More metallic sounds echoed from up ahead, like a massive portcullis being raised. They stepped outside again, and this time she felt snow crunch beneath her boots. Light shone through the fabric of the blindfold, and the sun's sun's warmth touched her face.

Elias let go of her arm and finally undid the straps behind her head. Her eyes turned to slivers in the blinding light as she took in the new surroundings.

The sun was low on the jagged white horizon, casting its golden rays over the blue-tinged landscape. The enclave itself was built into a large recession on the mountainside; a cluster of brick and wooden buildings all crammed together, separated by walkways and rivers and waterfalls. A cobblestone path snaked out in front of them, weaving through the rough terrain. Buildings loomed on either side, tiered pagodas with curved terraces, tapering as they grew.

Elias set out with his usual long strides, and Nahlia had to jog to keep up with him. They crossed an arching bridge of wood and stone, and this gave her an unobstructed view of the valley below. Fields of wheat and grazing livestock covered every clearing, separated by violet trees and simple wooden homes.

Whitecliff Enclave was far more than some secret hideout. This was bigger than most towns, with more Aeons than she could have ever imagined. Not just warriors, but craftsmen, farmers, and families.

I can't share this place with Thane, she realized. These people had been safe here for decades, free from the Templars, and the Purge, living peaceful lives. The sort of lives she could only dream of until now.

If there was even a chance that Thane was working for the Templars, then these lives would be on her hands.

"This is the mess hall." Elias gestured to a wide, flat building on their left. It had red pillars in the front, and lanterns hung on each corner of the upturned roof. "We missed dinner, but they should send something to your room later."

Nahlia nodded along as Elias continued pointing out important buildings. The bathhouse, the infirmary, the chapel, the lecture halls, and the Masters' tower. She let the confusion of information wash over her, knowing she'd be lucky to remember half of it by tomorrow.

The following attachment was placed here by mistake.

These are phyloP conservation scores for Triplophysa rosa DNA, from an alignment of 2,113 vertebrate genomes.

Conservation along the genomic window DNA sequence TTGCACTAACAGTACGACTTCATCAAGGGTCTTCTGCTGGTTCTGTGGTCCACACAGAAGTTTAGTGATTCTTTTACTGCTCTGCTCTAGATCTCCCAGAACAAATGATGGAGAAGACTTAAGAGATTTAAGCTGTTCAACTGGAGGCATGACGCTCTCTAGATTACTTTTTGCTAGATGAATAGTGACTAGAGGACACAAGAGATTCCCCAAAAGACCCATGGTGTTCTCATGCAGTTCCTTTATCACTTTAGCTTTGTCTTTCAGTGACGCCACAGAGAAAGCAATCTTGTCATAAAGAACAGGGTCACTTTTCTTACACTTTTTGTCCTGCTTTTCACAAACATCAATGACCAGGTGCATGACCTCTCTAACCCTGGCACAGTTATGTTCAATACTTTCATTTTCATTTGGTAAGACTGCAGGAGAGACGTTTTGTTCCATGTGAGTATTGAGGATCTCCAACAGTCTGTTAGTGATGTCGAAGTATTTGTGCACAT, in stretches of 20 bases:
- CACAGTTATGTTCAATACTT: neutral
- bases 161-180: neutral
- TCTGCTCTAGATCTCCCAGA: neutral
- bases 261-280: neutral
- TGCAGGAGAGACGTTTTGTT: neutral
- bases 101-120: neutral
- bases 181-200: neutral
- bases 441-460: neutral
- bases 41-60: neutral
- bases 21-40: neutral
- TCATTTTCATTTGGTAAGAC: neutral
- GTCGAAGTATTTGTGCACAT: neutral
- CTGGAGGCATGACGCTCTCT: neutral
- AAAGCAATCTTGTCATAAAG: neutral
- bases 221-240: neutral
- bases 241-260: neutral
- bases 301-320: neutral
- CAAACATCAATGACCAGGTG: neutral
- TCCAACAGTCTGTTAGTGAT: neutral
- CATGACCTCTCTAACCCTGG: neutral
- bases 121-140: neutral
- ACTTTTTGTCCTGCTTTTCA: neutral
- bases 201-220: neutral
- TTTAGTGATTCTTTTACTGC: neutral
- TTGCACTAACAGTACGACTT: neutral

"And this is the general dormitory," Elias pointed to a long, three-story structure on the cliff's edge. "I'll talk to someone and get you set up in—"

"Nahlia Cole?" a voice hollered from across the courtyard. She turned to see a stocky Valaysian boy, no older than fourteen. He wore a leather satchel at his side and a blue knitted cap that covered his ears.

Nahlia shot Elias a glance before answering, "Yes?"

"The White Council wants to see you immediately," he said. "They sent me here to show you the way."

"Hold on," Elias threw up a hand. "What's this about, Seleon?"

The boy shrugged a shoulder. "Don't ask me. All I know is they're in session right now, and they wanna see her soon as she arrives."

"Damnit," Elias cursed under his breath.

"What?" Nahlia looked back and forth between them.

"Can't say for sure, but it might be your entry examinations."


He nodded. "It's how they determine who gets into the academy."

Nahlia's lips went dry as a cold sweat crept over her. She assumed she'd already been admitted to the academy. Elias didn't seem too concerned. But then, he also had no idea what was at stake for her.

"I'm sorry," he said after a short pause. "I should have told you sooner, but I figured they'd give you time to get ready. Most recruits get weeks to study in Dresten..."

Oops. That might be on her for rushing things. But to test her on her first day here, when she was overwhelmed and exhausted? It was like they wanted her to fail.

The other boy—Seleon—stood there in the snow, shifting impatiently from one foot to the other.

"Fine," Elias said. "Go with him. I'll catch up with you later."

Guess I don't have much of a choice. Nahlia gave a weary nod and followed the boy toward the Masters' tower.


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About the author

David Musk

Bio: Hey everyone. I'm a web developer and fantasy writer from Grand Rapids, MI.